The Maine Lobster Industry Is Entangled With Endangered Whales

4:31 minutes

a mother whale and her calf swimming side by side
Credit: NOAA

state of science icon

This segment is part of The State of Science, a series featuring science stories from public radio stations across the United States. A version of this story originally appeared on Maine Public, which is part of the New England News Collaborativeeight public media companies coming together to tell the story of a changing region, with support from the Corporation for Public Broadcasting.

The endangered North Atlantic right whale population took a big hit last year with a record number of animals killed by fishing gear entanglements and ship strikes. Now, an ongoing debate over threats posed by Maine’s lobster industry is gaining new urgency as scientists estimate these whales could become extinct in just 20 years.

Woods Hole Oceanographic Institution scientist Mark Baumgartner says that to help the whales survive, the rope Maine lobstermen use to mark their traps with buoys and haul up their catch must be modified or even eliminated. And it’s not just for the whales’ sake.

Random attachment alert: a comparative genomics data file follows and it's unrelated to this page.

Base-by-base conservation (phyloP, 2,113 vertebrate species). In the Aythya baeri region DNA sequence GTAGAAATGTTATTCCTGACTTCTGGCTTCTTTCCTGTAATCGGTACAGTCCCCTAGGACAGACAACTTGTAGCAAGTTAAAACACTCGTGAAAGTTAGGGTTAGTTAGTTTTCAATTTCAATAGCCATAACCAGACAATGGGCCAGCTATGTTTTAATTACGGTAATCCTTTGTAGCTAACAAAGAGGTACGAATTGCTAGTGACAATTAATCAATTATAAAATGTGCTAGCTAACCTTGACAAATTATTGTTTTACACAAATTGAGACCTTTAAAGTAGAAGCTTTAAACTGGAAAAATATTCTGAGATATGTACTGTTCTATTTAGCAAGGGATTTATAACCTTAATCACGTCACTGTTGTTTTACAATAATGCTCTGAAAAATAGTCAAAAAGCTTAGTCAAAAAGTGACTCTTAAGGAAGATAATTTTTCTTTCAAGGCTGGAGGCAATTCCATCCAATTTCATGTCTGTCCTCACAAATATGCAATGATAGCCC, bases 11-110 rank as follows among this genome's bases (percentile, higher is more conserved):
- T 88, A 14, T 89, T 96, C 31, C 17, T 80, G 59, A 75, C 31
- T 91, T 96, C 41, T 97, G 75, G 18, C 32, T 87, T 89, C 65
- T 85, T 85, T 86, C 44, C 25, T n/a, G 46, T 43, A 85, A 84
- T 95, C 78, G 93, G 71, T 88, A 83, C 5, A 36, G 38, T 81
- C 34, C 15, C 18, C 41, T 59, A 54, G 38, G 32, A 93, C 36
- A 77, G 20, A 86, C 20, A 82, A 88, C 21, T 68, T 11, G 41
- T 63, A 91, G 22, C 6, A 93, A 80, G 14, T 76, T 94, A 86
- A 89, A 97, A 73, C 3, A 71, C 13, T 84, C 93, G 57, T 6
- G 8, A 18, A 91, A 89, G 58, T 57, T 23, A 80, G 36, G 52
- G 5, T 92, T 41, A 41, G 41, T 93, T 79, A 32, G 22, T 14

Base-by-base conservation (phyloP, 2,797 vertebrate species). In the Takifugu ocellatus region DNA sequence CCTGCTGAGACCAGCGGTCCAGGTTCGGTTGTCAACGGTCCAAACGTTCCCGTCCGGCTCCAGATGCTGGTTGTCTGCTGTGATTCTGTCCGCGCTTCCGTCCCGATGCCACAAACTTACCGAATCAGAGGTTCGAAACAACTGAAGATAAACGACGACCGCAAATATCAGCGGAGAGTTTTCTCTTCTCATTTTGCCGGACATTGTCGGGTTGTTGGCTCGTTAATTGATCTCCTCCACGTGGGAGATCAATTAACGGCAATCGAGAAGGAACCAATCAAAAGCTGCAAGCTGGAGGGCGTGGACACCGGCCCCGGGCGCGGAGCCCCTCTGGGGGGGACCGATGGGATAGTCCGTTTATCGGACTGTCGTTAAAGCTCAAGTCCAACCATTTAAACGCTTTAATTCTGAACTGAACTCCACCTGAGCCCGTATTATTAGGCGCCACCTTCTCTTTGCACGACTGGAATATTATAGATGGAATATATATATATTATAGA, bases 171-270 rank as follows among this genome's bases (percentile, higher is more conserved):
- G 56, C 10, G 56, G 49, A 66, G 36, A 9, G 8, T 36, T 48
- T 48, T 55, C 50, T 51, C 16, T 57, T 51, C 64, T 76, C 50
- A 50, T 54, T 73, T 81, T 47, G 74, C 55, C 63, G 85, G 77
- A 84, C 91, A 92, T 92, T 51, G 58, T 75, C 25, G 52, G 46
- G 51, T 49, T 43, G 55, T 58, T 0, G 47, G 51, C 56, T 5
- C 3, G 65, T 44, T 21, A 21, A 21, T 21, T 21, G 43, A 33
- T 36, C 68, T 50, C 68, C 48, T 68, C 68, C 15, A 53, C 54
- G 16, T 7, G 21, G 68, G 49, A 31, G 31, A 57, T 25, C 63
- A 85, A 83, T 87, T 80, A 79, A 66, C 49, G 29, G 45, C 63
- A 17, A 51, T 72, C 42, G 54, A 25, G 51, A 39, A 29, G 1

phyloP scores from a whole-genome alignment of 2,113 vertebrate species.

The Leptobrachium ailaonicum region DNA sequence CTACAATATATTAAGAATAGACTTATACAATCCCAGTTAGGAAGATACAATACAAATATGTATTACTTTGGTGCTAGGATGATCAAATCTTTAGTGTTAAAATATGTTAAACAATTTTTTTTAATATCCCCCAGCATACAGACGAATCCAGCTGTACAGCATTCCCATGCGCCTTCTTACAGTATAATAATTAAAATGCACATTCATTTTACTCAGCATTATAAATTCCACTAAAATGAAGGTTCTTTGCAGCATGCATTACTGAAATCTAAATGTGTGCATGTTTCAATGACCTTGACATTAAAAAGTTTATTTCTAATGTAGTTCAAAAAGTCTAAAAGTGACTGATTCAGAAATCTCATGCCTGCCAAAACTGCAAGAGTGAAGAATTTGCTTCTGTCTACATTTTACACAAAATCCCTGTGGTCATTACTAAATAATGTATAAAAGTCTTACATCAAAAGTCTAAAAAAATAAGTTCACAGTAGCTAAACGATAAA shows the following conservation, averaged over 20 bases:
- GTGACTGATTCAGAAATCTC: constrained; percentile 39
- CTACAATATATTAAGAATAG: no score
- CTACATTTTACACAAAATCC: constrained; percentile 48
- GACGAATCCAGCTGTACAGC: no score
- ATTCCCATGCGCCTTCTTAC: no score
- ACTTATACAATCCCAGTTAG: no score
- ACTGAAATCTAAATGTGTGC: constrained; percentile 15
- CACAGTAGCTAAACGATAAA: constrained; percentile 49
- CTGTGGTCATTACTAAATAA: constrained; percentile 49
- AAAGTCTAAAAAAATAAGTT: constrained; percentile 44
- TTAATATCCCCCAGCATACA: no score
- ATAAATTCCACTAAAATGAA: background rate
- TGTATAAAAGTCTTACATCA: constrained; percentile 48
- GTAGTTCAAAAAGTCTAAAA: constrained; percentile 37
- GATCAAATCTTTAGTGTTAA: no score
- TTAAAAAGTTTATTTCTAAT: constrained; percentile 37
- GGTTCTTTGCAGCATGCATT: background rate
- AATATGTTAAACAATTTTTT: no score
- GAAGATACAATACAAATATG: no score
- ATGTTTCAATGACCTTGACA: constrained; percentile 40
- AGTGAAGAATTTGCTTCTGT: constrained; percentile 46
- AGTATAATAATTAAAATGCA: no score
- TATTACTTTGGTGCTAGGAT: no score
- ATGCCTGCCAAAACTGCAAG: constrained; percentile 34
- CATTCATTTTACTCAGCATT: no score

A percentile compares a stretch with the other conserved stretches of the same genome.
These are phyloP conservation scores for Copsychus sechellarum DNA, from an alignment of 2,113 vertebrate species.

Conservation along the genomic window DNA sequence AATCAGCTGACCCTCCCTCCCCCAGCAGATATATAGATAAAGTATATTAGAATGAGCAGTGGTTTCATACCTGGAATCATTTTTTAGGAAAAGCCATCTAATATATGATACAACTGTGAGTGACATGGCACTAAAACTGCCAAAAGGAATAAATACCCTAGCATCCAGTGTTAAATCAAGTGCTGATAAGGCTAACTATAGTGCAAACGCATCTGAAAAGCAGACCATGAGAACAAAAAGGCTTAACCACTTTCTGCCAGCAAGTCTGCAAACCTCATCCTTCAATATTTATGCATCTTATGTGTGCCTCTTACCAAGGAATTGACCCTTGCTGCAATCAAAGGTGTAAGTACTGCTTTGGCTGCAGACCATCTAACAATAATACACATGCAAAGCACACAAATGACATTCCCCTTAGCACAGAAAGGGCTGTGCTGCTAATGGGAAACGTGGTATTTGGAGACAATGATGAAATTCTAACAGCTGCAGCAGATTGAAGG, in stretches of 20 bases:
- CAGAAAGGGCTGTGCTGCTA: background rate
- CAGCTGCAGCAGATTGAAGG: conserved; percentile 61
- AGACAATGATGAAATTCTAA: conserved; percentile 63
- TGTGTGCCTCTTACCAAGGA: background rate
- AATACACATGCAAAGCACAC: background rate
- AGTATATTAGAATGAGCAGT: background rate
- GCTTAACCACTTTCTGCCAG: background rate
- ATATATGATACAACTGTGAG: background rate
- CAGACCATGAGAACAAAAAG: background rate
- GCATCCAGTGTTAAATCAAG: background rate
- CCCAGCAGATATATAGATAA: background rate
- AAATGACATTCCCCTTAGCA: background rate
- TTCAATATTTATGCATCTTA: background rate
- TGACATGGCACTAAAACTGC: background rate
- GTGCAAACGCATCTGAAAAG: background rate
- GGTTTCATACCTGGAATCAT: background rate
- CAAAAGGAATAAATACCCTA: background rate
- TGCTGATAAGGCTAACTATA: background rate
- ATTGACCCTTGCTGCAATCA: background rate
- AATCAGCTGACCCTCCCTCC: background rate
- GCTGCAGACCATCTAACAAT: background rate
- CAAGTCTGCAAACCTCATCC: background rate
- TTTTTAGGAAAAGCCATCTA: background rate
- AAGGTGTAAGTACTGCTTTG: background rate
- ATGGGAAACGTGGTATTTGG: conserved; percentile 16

“I feel the industry is in jeopardy,” Baumgartner says.

Baumgartner was in Maine this month for a Lobstermen’s Association meeting to detail the whales’ plight. If the lobster industry doesn’t respond effectively, he says, the federal government will step in. “As the population continues to decline and pressure is put on the government to do something about it, then they’re going to turn to closures, because that’s all they’ll have,” he says. And that could mean barring traps in the same waterways the lobster fishermen count on for their livelihoods.

There were about 450 North Atlantic right whales estimated to be alive in 2016. Only five calves were born last year, while there were 17 deaths caused by rope and gear entanglement or ship strikes. Baumgartner says with no new births and another death already this year, the trend line is tipping toward the whale’s effective extinction within 20 years.

“I feel the [lobster] industry is in jeopardy.”

But, his warnings are getting a somewhat frosty reception from Maine lobstermen, who feel they’re being singled out for a problem that crosses state and even national boundaries.

“There was a lot of deaths on the right whales this year, but none in the Gulf of Maine,” says Bob Williams, who has been hauling traps off Stonington, Maine, for more than 60 years.